A common sight in cities across Turkey comes in the form of the country's roaming waste collectors, who can be seen carting around giant sacks on wheels, collecting recyclable waste as they go.
Although their efforts in keeping communities clean and tidy regularly go unnoticed, their non-stop work throughout the pandemic period, despite difficult conditions is beginning to get noticed.
According to representatives from the waste disposal sector, the virus has demonstrated the importance of recycling due to shortages in supplies that hit as productivity across the country suddenly nose-dived.
Yakup Çelik, 28, a married father of three said he has been working in the sector for 15 years despite the difficulties because there were no other options.
"We didn't work for a short time when the COVID-19 outbreak first appeared in Turkey but then we returned to the streets – we had to do this to make a living," he said.
He and others were warned by authorities to be careful, try not to touch medical materials as much as possible and only collect waste that looked clean.
"Many workers' lives were already at risk, even before the virus," he said, as he urged for a more systematic, disciplined work environment. "Despite the conditions, we have to work," Çelik said of contracting the virus while working.
When waste collection activities were banned by the municipality last month, he and his colleagues came to be seen as "a potential virus carrier" by many, which made their work even harder.
Çelik said he works 15 hours every day regardless of the weather or the "ignorance" he sometimes faces.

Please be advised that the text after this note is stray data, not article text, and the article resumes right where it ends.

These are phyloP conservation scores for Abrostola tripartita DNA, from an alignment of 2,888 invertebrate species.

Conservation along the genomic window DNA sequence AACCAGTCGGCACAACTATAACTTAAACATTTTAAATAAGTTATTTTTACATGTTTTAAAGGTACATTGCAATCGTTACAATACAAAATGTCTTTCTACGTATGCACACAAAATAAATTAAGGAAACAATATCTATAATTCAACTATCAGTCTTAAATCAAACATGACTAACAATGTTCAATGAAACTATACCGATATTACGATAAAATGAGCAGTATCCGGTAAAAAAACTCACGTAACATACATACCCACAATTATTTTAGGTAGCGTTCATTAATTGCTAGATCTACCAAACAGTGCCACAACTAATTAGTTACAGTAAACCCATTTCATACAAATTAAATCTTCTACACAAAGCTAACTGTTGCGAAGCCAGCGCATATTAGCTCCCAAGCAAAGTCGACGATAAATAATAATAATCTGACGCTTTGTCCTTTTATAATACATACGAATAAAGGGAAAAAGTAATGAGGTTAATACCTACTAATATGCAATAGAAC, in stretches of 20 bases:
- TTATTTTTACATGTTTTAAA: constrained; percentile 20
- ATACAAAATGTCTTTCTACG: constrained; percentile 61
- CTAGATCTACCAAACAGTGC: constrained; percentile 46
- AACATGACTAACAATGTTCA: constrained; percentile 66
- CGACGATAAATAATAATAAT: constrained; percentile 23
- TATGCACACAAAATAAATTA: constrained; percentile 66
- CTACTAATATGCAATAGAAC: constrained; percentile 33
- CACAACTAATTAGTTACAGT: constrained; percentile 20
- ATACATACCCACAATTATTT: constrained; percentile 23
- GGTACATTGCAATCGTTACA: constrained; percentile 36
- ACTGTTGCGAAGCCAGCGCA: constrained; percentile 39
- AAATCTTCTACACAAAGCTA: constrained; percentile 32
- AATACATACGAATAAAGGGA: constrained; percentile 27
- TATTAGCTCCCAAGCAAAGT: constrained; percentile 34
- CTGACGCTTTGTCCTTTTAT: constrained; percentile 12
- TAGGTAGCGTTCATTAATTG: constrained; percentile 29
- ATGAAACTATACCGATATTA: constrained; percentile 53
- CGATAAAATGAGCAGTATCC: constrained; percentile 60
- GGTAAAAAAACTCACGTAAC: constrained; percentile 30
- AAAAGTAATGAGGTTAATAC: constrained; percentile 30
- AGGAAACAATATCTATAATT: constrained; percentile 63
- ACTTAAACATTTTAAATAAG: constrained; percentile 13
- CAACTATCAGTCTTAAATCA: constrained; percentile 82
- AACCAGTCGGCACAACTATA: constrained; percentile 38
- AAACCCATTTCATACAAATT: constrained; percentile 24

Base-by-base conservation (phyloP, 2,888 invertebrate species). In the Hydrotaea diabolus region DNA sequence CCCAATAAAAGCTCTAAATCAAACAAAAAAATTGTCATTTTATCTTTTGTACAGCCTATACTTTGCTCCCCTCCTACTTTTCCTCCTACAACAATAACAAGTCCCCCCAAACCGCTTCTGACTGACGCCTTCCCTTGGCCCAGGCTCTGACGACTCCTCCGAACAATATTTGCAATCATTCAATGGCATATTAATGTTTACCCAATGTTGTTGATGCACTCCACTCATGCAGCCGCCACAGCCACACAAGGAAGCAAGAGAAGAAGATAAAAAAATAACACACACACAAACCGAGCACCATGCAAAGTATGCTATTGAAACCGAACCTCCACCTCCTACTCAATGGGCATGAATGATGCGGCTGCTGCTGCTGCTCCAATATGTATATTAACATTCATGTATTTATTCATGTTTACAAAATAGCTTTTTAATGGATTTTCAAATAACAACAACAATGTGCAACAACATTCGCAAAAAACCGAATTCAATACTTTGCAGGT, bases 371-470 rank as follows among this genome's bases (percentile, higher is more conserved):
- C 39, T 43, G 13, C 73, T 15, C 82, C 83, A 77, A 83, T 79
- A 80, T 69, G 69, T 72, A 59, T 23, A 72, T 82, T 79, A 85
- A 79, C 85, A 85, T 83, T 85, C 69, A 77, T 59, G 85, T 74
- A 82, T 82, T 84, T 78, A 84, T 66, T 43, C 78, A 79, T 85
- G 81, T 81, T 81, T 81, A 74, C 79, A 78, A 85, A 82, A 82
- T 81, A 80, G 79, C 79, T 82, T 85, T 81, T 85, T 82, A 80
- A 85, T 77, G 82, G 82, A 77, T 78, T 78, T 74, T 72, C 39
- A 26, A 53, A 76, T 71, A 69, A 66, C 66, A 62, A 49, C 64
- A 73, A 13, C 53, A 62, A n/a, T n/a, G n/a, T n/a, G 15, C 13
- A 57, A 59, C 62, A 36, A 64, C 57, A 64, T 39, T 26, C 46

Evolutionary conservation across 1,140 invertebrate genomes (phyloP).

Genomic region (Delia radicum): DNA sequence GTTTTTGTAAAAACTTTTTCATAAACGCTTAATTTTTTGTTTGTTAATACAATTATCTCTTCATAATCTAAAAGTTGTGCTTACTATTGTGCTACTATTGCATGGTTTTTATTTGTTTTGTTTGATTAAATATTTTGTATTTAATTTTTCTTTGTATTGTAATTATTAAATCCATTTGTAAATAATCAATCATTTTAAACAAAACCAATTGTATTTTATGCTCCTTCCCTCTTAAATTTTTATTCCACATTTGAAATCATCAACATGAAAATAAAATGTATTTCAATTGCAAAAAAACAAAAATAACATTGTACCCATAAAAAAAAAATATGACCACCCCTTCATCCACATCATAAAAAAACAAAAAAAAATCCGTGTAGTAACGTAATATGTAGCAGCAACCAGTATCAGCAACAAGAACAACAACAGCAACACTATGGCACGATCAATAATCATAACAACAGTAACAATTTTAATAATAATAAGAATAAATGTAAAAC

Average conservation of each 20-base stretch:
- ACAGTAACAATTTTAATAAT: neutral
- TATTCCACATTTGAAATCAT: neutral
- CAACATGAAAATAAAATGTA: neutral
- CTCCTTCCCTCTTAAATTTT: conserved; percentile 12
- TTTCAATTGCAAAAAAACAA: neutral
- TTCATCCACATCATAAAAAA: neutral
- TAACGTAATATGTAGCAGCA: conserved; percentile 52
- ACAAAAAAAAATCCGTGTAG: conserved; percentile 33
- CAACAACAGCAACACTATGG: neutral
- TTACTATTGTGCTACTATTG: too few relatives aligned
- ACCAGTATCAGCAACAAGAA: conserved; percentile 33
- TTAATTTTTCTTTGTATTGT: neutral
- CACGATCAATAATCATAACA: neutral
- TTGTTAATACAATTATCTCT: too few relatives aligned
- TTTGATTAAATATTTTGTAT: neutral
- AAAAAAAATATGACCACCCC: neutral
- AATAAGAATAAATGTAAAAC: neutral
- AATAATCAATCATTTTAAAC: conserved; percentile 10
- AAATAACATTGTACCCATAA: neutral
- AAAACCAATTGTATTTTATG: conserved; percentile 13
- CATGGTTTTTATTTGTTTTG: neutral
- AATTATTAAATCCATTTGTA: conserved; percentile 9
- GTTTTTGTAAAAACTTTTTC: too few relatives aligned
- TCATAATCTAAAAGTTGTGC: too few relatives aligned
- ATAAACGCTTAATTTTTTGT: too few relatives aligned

"I get up at 8 a.m. and work until 11 p.m.,15 hours a day, mostly seven days a week. We earn an average of TL 80 to TL 90 ($12 -$13) per day. In summer, we work on the streets for hours at times when most people find it hard to even walk due to the heat. There are also winters when we are always on the street trudging through snow, in the cold and rain," he said.
"It would be much better for us if we were given the opportunity to work with insurance. It would be nice if we had regular work shifts, too," he said, adding that the virus has shown the real value of his work, as the municipality's own official waste disposal collectors saw their work times slashed in order to abide by anti-coronavirus safety measures.
Celik hopes the virus disappears as soon as possible so he can go back to work as usual.
Few workers infected
Head of the Street Waste Collectors Association Recep Karaman confirmed measures taken by collectors during the pandemic, such as promoting more flexible working hours, yet stated that despite the "close threat" workers faced daily, only a few had been infected – all recovering quickly.
"We were joking among ourselves that ‘Our immune system is possibly the strongest against the virus since we have been on the streets for years,'" he grinned.
Around 80% of the materials gathered by waste collectors are made up of raw materials, such as paper and plastic, with Karaman stressing that the production chain had been affected because of the disruption in the working order caused by COVID-19.
"For example, paper prices increased by 400%. Paper and plastic companies had difficulty in finding raw materials since it could not be collected from the street," he added.
Karaman said prices have increased and will inevitably be felt by consumers and the economy. But, he added, prices have started to decline since work has begun to return to normal.
Reiterating street waste collectors made an important contribution to the economy, he said to improve productivity, the status of collectors should also be improved: "Our demand is to gain legal status, to have an identity and training."
The waste collectors are hopeful their demands will be realized since the Environment Ministry has shown a positive approach to resolving many of the issues they face.
Karaman said the capacity of the waste collection sector would double if the Turkish public separated their waste, instead of sending it unsorted, directly to landfills.
"We also help nature in this sense. If we do not collect waste, it will pollute our own natural resources," he said, adding that if Turkey was able to collect waste properly, there would be no need to create even a kilo of waste.
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